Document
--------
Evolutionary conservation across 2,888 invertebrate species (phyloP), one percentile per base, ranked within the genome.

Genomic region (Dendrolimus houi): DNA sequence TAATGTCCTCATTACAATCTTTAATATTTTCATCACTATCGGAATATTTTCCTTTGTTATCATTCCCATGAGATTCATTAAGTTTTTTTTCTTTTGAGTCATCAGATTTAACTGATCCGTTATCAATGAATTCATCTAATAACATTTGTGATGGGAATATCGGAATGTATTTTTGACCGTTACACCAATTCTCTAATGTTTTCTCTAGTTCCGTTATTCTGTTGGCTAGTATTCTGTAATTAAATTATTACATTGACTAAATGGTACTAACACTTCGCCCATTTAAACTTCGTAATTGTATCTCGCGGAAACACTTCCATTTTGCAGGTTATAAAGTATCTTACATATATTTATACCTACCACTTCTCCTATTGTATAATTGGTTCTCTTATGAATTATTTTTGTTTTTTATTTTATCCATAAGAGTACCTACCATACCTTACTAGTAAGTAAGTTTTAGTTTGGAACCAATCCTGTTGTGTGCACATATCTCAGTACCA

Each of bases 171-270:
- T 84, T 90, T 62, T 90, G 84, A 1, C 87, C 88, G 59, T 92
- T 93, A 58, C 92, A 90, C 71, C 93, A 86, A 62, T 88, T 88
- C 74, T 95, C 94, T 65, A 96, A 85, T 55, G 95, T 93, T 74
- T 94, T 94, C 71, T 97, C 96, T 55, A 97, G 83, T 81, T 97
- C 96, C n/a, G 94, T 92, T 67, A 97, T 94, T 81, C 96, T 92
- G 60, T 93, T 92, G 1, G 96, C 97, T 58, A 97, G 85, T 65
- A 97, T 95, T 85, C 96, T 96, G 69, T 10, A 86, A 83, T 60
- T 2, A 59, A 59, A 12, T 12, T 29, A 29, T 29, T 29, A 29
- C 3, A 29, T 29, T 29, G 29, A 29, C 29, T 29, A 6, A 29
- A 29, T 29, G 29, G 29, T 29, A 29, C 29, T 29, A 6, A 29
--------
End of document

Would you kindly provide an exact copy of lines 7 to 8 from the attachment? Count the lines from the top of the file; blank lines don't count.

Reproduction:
- T 94, T 94, C 71, T 97, C 96, T 55, A 97, G 83, T 81, T 97
- C 96, C n/a, G 94, T 92, T 67, A 97, T 94, T 81, C 96, T 92